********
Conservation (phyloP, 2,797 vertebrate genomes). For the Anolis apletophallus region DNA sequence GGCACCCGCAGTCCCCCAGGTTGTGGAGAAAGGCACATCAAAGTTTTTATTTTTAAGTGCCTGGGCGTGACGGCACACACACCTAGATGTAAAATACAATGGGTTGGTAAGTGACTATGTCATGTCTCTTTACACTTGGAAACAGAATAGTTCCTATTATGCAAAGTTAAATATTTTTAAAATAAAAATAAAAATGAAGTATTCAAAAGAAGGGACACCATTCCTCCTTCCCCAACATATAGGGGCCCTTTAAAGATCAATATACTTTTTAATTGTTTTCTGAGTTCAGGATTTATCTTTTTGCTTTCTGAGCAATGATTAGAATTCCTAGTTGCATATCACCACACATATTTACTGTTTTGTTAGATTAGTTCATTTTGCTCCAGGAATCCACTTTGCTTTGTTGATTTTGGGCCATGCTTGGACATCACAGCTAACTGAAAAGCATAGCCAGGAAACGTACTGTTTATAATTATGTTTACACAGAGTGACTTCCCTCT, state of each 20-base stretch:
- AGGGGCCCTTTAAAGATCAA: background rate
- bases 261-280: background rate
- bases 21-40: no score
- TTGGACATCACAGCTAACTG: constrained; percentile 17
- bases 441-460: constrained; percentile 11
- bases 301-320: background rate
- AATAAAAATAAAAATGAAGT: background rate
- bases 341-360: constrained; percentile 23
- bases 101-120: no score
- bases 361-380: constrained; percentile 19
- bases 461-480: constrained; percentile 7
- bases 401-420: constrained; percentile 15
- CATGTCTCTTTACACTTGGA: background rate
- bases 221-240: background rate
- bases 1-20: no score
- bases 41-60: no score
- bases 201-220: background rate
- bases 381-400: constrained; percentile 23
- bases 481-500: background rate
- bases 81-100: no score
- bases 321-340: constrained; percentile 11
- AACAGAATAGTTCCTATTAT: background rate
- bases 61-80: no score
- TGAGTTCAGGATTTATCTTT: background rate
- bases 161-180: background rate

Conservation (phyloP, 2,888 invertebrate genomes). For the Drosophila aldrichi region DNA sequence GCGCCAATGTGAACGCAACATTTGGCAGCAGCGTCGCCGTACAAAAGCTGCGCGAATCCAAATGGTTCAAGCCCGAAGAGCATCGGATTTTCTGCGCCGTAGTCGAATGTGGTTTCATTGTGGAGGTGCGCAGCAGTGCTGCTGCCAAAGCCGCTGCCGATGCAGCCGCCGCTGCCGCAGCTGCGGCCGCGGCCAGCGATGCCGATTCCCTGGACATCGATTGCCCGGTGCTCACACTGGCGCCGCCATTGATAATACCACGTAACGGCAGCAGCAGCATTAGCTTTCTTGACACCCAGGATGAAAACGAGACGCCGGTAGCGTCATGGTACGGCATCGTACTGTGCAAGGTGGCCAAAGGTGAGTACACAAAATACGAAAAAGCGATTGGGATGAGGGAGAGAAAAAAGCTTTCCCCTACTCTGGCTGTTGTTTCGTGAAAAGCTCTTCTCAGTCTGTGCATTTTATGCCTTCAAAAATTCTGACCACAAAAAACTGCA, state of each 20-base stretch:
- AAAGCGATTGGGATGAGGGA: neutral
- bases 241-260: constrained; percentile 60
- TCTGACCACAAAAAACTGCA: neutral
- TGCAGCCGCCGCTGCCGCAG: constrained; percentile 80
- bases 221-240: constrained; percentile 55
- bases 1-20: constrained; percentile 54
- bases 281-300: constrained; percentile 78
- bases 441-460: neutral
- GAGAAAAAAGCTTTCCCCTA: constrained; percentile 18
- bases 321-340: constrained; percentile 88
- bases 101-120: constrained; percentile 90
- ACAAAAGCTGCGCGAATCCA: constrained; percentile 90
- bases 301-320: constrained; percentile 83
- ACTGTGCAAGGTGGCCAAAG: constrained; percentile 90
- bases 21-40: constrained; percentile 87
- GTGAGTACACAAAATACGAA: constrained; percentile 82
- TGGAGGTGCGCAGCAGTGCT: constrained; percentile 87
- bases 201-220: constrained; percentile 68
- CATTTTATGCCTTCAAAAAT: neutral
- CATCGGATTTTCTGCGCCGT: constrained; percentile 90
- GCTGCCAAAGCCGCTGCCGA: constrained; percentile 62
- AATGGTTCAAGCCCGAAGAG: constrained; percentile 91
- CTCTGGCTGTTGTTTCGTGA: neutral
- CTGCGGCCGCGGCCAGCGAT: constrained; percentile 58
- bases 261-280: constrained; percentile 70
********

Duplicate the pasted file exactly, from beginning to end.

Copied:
Conservation (phyloP, 2,797 vertebrate genomes). For the Anolis apletophallus region DNA sequence GGCACCCGCAGTCCCCCAGGTTGTGGAGAAAGGCACATCAAAGTTTTTATTTTTAAGTGCCTGGGCGTGACGGCACACACACCTAGATGTAAAATACAATGGGTTGGTAAGTGACTATGTCATGTCTCTTTACACTTGGAAACAGAATAGTTCCTATTATGCAAAGTTAAATATTTTTAAAATAAAAATAAAAATGAAGTATTCAAAAGAAGGGACACCATTCCTCCTTCCCCAACATATAGGGGCCCTTTAAAGATCAATATACTTTTTAATTGTTTTCTGAGTTCAGGATTTATCTTTTTGCTTTCTGAGCAATGATTAGAATTCCTAGTTGCATATCACCACACATATTTACTGTTTTGTTAGATTAGTTCATTTTGCTCCAGGAATCCACTTTGCTTTGTTGATTTTGGGCCATGCTTGGACATCACAGCTAACTGAAAAGCATAGCCAGGAAACGTACTGTTTATAATTATGTTTACACAGAGTGACTTCCCTCT, state of each 20-base stretch:
- AGGGGCCCTTTAAAGATCAA: background rate
- bases 261-280: background rate
- bases 21-40: no score
- TTGGACATCACAGCTAACTG: constrained; percentile 17
- bases 441-460: constrained; percentile 11
- bases 301-320: background rate
- AATAAAAATAAAAATGAAGT: background rate
- bases 341-360: constrained; percentile 23
- bases 101-120: no score
- bases 361-380: constrained; percentile 19
- bases 461-480: constrained; percentile 7
- bases 401-420: constrained; percentile 15
- CATGTCTCTTTACACTTGGA: background rate
- bases 221-240: background rate
- bases 1-20: no score
- bases 41-60: no score
- bases 201-220: background rate
- bases 381-400: constrained; percentile 23
- bases 481-500: background rate
- bases 81-100: no score
- bases 321-340: constrained; percentile 11
- AACAGAATAGTTCCTATTAT: background rate
- bases 61-80: no score
- TGAGTTCAGGATTTATCTTT: background rate
- bases 161-180: background rate

Conservation (phyloP, 2,888 invertebrate genomes). For the Drosophila aldrichi region DNA sequence GCGCCAATGTGAACGCAACATTTGGCAGCAGCGTCGCCGTACAAAAGCTGCGCGAATCCAAATGGTTCAAGCCCGAAGAGCATCGGATTTTCTGCGCCGTAGTCGAATGTGGTTTCATTGTGGAGGTGCGCAGCAGTGCTGCTGCCAAAGCCGCTGCCGATGCAGCCGCCGCTGCCGCAGCTGCGGCCGCGGCCAGCGATGCCGATTCCCTGGACATCGATTGCCCGGTGCTCACACTGGCGCCGCCATTGATAATACCACGTAACGGCAGCAGCAGCATTAGCTTTCTTGACACCCAGGATGAAAACGAGACGCCGGTAGCGTCATGGTACGGCATCGTACTGTGCAAGGTGGCCAAAGGTGAGTACACAAAATACGAAAAAGCGATTGGGATGAGGGAGAGAAAAAAGCTTTCCCCTACTCTGGCTGTTGTTTCGTGAAAAGCTCTTCTCAGTCTGTGCATTTTATGCCTTCAAAAATTCTGACCACAAAAAACTGCA, state of each 20-base stretch:
- AAAGCGATTGGGATGAGGGA: neutral
- bases 241-260: constrained; percentile 60
- TCTGACCACAAAAAACTGCA: neutral
- TGCAGCCGCCGCTGCCGCAG: constrained; percentile 80
- bases 221-240: constrained; percentile 55
- bases 1-20: constrained; percentile 54
- bases 281-300: constrained; percentile 78
- bases 441-460: neutral
- GAGAAAAAAGCTTTCCCCTA: constrained; percentile 18
- bases 321-340: constrained; percentile 88
- bases 101-120: constrained; percentile 90
- ACAAAAGCTGCGCGAATCCA: constrained; percentile 90
- bases 301-320: constrained; percentile 83
- ACTGTGCAAGGTGGCCAAAG: constrained; percentile 90
- bases 21-40: constrained; percentile 87
- GTGAGTACACAAAATACGAA: constrained; percentile 82
- TGGAGGTGCGCAGCAGTGCT: constrained; percentile 87
- bases 201-220: constrained; percentile 68
- CATTTTATGCCTTCAAAAAT: neutral
- CATCGGATTTTCTGCGCCGT: constrained; percentile 90
- GCTGCCAAAGCCGCTGCCGA: constrained; percentile 62
- AATGGTTCAAGCCCGAAGAG: constrained; percentile 91
- CTCTGGCTGTTGTTTCGTGA: neutral
- CTGCGGCCGCGGCCAGCGAT: constrained; percentile 58
- bases 261-280: constrained; percentile 70